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What do birds and dinosaurs have in common? Tendon ossification

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A team of Polish paleontologists proved that the soft tissues ossified in the tendons of dinosaurs. Such a phenomenon is currently observed in birds, when the soft tissues of the tendons are mineralized during the lifetime of the individual. The research findings were published in the Zoological Journal of the Linnean Society.

The soft parts of extinct vertebrates, such as collagen, blood vessels and cells, are rarely preserved in fossils. Polish paleontologists were the first to identify these soft elements in the tendons of dinosaurs, including those of the Homalocephalus living in the Late Cretaceous (about 80 million years ago). The team also found that the soft tissues ossified in dinosaur tendons. Such a phenomenon is observed today in birds, when the soft tissues of the tendons are mineralized during the life of an individual. – The results of our research prove that the pattern of the tendon mineralization process and the process of cell and tissue differentiation are shared by dinosaurs with modern birds – explained the team leader, Dr. Dawid Surmik from the Institute of Earth Sciences of the University of Silesia in Katowice.

In the tendons of dinosaurs, the process of ossification took place

Tendons are the elements that connect muscles to bones. In most vertebrates, they are flexible and flexible, but in dinosaurs, some tendons were ossified. Dr. Surmik explained that in dinosaurs, as in birds, ossification of tendons led to the formation of structures typical of bones, for example, secondary osteons (the osteon is the basic structural and functional unit of compact bone tissue) and bone-like cells (responsible for the exchange of nutrients in bones). ‘This was despite the fact that tendons before ossification are made of fibrous connective tissue, not cartilage, as is the case with most bones before ossification. Previously, it was suggested that only bone-like structures were present in ossified tendons, but this view can now be rejected, he added. Therefore, tendons, although they are usually made of flexible and durable connective tissue, can ossify, i.e. change into bone tissue. Such ossified tendons occur, among others, in modern birds, for example in turkeys, in those parts of the musculoskeletal system that are exposed to heavy loads. “Tendon ossification may have occurred early in the evolution of certain groups of archosaurs (primates), which include pterosaurs, dinosaurs and modern birds, as an adaptation for more efficient locomotion or weight distribution,” explained the paleontologist.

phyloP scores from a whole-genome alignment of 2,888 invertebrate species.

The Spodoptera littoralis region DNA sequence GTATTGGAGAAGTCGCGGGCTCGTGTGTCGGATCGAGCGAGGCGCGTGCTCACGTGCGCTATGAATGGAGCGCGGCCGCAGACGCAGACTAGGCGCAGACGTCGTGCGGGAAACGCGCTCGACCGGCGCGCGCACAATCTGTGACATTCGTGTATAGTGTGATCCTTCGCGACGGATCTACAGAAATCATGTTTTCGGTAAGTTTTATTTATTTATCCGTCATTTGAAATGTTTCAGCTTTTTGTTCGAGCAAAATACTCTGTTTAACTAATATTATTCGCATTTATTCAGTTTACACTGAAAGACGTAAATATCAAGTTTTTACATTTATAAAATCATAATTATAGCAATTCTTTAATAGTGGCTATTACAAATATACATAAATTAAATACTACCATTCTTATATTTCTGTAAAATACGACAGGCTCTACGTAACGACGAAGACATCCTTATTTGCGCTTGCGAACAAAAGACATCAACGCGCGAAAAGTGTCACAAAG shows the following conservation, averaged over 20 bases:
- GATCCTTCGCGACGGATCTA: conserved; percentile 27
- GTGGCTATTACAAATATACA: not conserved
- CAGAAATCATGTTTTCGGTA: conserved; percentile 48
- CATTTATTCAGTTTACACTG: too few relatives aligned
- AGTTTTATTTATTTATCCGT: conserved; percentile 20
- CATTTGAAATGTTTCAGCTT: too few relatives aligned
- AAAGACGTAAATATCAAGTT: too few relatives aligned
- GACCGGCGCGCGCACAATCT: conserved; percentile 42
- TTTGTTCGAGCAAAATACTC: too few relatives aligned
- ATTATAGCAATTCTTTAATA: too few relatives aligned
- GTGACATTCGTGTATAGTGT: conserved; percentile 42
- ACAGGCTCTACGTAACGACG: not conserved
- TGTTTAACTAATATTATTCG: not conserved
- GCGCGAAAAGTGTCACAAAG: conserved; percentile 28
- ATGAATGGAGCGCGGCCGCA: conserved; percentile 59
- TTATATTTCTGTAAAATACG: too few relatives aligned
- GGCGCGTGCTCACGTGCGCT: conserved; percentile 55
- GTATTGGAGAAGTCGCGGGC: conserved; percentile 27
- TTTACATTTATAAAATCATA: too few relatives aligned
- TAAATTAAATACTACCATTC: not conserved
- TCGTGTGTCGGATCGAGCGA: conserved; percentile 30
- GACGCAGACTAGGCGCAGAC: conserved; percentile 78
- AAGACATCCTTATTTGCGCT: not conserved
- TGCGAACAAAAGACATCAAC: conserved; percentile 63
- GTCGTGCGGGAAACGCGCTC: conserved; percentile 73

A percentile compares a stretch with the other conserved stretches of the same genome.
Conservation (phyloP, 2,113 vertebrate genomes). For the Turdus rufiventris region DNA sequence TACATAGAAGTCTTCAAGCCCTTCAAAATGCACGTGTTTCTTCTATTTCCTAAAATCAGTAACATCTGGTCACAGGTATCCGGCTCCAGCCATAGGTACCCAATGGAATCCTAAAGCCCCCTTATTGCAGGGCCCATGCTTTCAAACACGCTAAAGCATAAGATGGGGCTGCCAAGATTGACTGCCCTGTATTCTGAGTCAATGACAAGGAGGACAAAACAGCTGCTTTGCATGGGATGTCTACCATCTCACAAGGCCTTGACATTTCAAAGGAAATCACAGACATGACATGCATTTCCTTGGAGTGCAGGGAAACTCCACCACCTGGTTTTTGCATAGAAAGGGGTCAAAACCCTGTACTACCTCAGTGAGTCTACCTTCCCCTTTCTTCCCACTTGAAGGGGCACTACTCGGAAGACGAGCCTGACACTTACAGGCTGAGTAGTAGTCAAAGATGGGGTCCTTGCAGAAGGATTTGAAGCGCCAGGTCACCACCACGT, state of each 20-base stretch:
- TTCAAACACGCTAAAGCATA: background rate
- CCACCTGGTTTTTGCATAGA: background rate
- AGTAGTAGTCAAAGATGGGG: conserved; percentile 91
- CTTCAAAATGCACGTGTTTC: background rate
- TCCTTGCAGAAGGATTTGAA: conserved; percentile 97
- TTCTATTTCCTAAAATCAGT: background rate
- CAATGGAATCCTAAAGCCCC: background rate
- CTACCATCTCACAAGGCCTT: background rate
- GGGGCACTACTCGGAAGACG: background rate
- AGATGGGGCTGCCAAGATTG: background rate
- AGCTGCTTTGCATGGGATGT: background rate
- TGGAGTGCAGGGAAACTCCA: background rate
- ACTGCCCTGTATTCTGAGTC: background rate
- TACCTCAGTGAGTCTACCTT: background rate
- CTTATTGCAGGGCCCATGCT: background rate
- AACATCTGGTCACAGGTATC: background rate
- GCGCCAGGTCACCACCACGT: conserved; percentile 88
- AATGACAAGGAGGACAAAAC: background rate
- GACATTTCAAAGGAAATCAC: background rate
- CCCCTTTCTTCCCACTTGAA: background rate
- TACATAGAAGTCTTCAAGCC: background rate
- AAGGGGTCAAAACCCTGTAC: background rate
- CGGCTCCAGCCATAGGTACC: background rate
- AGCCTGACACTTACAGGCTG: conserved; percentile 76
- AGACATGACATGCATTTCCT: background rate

Reconstruction of the Late Cretaceous Homalocephale dinosaur from the Gobi Desert in Mongolia. One of the dinosaurs whose tendons were studied by Polish scientists Jakub Zalewski

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The challenge of Polish paleontologists

As described by Dr. Surmik, the biggest challenge during the research was the limited number of samples and preparation (obtaining, extracting and purifying elements and chemical compounds in laboratories) of very small fossilized structures. The conducted analyzes were destructive, which was associated with irreversible damage to the tested material. “Therefore, the minimum number of samples was used, and the sequence of analyzes was planned very meticulously to use as little valuable material as possible, achieving the most objective results” – said Surmik. Samples of fossilized tendons were dissolved in a special chemical solution to remove phosphate, which is the main mineral component of bone. As a result of the dissolution of the bones, numerous, although very small, only a tenth of a millimeter, petrified fragments of blood vessels were obtained. They were accompanied by cells attached to them, with an average size not exceeding 0.01 millimeter. Precise studies of such tiny structures required the use of microscopes, including a scanning electron microscope and an atomic force microscope. – Fossilized soft parts (e.g. vessels, cells, collagen fibers) in fossil vertebrate bones from the Mesozoic (252-66 million years ago) have been described since the 1960s, and the very fact of the preservation of bone cell-like structures in cross-sections of fossilized bones studied under the microscope was noted by researchers as early as the 19th century. Recently, thanks mainly to the spectacularly preserved vertebrate fossils from China, cells have been identified in fossilized cartilage tissues. Never before, however, had fossilized tissues been searched for in the ossified tendons of non-avian dinosaurs. We searched and managed to find them, and they are preserved in excellent condition – concluded the scientist.

Main photo source: Jakub Zalewski

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